It did not matter that the looters were given a hand - the Fort Knox-like doors to the vaults must have been opened for them because they were unmarked. None of the museum staff was going to admit this, and the chances are - in this atmosphere of violence and fear - that whoever held the keys would have been slaughtered on the spot.
Another of the museum archaeologists, Raed Abdul Ridha Mohammed, 35, was one of the staff who raced to fetch the marines.
"I asked them to bring the tank into the museum grounds and protect what was left. They refused. And when they went away the crowd was back immediately, threatening to kill me and then to tell the Americans that I was a spy for Saddam Hussein. There was no way to protect myself or the collection, so I fled.
"But if a country has no record of its history it is nothing. If our civilisation is looted, then we don’t have a country. So I blame the US - George Bush promised us liberty, but this is not liberty.
“If we had stayed under Saddam Hussein we’d still have the collection.”
Then he escorted me through the vaults - where the aisles between the ceiling-high shelves were deep with smashed ceramics and the buckled trunks from which they had been dumped. The heads of the ancient Assyrian kings from Mosul lay chipped and broken; the ears had been broken off a stone lion from 3000BC to 2500BC; carvings from the early Christian ear in Hatra were in pieces; and relics from Nineveh had been thrown against the wall.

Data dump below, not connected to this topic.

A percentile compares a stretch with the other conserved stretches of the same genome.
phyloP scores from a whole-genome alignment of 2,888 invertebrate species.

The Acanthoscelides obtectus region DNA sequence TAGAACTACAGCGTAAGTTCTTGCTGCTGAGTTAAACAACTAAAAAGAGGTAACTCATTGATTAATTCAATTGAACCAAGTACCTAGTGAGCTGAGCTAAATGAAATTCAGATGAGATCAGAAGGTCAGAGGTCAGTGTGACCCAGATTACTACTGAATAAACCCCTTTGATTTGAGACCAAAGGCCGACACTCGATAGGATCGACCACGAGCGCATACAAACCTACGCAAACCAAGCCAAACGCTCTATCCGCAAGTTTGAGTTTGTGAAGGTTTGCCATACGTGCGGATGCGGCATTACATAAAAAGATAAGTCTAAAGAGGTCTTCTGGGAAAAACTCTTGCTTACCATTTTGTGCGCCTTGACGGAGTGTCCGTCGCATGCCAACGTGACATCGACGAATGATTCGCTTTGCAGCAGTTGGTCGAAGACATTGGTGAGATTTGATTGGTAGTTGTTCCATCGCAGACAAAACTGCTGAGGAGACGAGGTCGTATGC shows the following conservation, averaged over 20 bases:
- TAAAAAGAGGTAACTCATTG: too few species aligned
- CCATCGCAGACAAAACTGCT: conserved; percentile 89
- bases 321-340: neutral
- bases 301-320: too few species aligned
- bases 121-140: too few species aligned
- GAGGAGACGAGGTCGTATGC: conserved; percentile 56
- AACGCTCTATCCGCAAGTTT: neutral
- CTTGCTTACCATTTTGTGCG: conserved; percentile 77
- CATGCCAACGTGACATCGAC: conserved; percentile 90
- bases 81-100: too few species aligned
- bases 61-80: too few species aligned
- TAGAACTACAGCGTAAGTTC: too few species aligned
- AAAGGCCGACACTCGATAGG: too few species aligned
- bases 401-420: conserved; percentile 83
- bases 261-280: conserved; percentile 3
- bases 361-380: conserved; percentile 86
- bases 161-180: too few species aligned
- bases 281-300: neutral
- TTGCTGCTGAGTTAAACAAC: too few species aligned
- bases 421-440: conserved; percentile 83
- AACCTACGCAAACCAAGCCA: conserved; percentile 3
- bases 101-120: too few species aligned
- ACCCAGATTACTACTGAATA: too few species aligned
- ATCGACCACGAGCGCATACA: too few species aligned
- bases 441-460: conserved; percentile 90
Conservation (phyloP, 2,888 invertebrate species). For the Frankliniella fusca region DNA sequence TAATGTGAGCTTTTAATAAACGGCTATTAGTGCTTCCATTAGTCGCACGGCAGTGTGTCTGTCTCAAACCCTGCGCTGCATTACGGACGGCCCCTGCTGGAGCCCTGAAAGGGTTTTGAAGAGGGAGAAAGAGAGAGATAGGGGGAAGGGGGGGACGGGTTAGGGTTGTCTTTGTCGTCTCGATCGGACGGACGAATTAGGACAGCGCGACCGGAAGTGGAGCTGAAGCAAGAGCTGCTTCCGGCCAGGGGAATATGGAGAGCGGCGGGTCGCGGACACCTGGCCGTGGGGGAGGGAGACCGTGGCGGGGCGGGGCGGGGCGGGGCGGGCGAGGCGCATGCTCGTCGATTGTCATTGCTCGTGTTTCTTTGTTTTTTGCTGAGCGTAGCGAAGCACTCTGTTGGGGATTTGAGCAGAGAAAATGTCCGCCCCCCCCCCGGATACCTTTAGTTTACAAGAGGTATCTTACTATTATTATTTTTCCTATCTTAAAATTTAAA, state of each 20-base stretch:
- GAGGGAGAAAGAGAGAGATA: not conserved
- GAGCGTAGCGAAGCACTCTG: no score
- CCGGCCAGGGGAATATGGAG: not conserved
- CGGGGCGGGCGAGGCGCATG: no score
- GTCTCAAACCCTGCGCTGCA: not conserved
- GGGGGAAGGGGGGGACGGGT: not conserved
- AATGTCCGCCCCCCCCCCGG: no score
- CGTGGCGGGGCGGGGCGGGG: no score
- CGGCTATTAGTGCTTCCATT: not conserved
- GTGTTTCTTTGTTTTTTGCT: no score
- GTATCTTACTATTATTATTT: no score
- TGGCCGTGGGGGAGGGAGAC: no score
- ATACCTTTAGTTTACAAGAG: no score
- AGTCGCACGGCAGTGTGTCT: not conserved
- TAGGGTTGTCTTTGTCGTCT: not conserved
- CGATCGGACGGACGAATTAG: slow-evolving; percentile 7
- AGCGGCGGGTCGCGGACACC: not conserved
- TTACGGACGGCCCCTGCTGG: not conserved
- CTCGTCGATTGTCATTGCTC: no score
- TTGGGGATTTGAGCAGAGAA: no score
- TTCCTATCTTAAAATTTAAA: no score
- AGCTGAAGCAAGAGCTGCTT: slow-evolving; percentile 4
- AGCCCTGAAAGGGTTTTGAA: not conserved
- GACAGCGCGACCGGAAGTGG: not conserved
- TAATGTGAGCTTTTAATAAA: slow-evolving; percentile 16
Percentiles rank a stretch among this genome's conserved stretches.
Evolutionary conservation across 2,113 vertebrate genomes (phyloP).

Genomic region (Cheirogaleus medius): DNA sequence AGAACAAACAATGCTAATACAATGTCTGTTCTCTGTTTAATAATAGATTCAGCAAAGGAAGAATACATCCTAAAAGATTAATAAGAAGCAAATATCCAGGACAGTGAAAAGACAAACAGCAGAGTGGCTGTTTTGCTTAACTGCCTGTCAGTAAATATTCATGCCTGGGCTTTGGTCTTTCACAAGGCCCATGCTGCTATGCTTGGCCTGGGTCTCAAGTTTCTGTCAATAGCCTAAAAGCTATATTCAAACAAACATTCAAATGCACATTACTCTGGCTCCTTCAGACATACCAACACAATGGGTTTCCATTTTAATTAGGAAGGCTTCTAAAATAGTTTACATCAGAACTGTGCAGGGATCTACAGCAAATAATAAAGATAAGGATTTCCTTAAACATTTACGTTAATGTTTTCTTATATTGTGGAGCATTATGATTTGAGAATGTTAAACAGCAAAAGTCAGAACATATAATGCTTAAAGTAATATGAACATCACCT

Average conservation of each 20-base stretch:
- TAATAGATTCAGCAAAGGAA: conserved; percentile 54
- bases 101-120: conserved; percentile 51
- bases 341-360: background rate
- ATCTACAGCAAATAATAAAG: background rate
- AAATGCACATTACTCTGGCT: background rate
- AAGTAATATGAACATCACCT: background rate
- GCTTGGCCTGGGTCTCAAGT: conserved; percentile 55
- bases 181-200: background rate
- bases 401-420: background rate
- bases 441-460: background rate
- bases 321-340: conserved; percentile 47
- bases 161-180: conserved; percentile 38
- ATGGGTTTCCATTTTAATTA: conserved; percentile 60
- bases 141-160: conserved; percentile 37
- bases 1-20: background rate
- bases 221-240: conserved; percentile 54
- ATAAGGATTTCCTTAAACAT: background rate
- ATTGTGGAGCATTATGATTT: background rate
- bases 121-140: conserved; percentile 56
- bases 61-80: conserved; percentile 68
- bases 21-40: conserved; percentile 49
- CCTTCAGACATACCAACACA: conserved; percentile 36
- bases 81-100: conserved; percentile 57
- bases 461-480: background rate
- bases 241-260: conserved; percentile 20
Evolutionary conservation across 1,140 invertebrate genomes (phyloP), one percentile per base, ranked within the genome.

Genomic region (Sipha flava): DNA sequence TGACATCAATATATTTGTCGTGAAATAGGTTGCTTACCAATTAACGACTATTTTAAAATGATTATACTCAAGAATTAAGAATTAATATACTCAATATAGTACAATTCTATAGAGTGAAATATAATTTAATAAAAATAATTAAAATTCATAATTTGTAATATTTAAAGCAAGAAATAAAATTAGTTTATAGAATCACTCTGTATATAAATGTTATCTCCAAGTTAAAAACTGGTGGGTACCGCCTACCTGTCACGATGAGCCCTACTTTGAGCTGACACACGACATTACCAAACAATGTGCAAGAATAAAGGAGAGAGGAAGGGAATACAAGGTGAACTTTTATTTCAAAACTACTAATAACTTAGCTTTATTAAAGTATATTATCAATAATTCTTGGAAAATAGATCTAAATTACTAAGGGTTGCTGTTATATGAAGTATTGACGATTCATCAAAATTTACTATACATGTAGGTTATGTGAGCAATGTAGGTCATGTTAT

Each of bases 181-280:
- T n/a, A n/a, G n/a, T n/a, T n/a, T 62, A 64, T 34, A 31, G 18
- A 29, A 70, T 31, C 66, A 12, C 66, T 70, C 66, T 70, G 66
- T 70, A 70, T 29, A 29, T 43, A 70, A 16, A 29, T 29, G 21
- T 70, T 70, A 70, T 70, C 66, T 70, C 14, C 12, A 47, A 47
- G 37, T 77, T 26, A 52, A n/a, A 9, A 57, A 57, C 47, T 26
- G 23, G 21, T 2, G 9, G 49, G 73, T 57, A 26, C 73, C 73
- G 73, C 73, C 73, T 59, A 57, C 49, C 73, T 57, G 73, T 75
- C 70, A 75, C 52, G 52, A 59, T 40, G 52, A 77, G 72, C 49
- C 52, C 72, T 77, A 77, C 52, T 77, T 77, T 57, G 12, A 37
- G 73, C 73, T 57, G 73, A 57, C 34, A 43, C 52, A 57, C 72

I came up out of the vaults, blinking in the sunlight, and into the Baghdad battlefield, and my thoughts turned to Washington and its battle plan.
The US-led forces invaded Iraq at a time of America’s choosing, but they arrived in Baghdad with insufficient boots on the ground to impose law and order in a city where pent-up anger and frustration were always going to erupt; or to protect the fabric of this society and the ancient ones that predate it.
A tank shell or a grenade had punctured the ceremonial gate to the museum grounds, and shop- fronts and homes around it were badly damaged.
Windows were smashed and masonry broken and blackened. Looters were still trundling out of the city, on roads littered with the debris of war as rubbish fires burned on the pavements.
As I drove back towards the Sheraton Hotel, I passed a bomb-flattened department store and the smouldering Foreign Affairs Ministry. As I drove on to the Synak bridge, over the Tigris, there was the unmistakable stench of death from wrecked cars that had been pushed to the side.
And as I crested the bridge, the bombed remains of the al-Rasheed international telephone exchange came into view - a high-rise tower filled with the wondrous technology of our civilisation that seems to teeter on warped and spindly concrete columns, which are all that survive of its mid-section after repeated bombing by the US - apparently because Saddam might make a phone call.
After witnessing three weeks of attacks on Baghdad and almost a week of looting - especially of the Iraq National Museum - questions about where the criminality lies become blurred.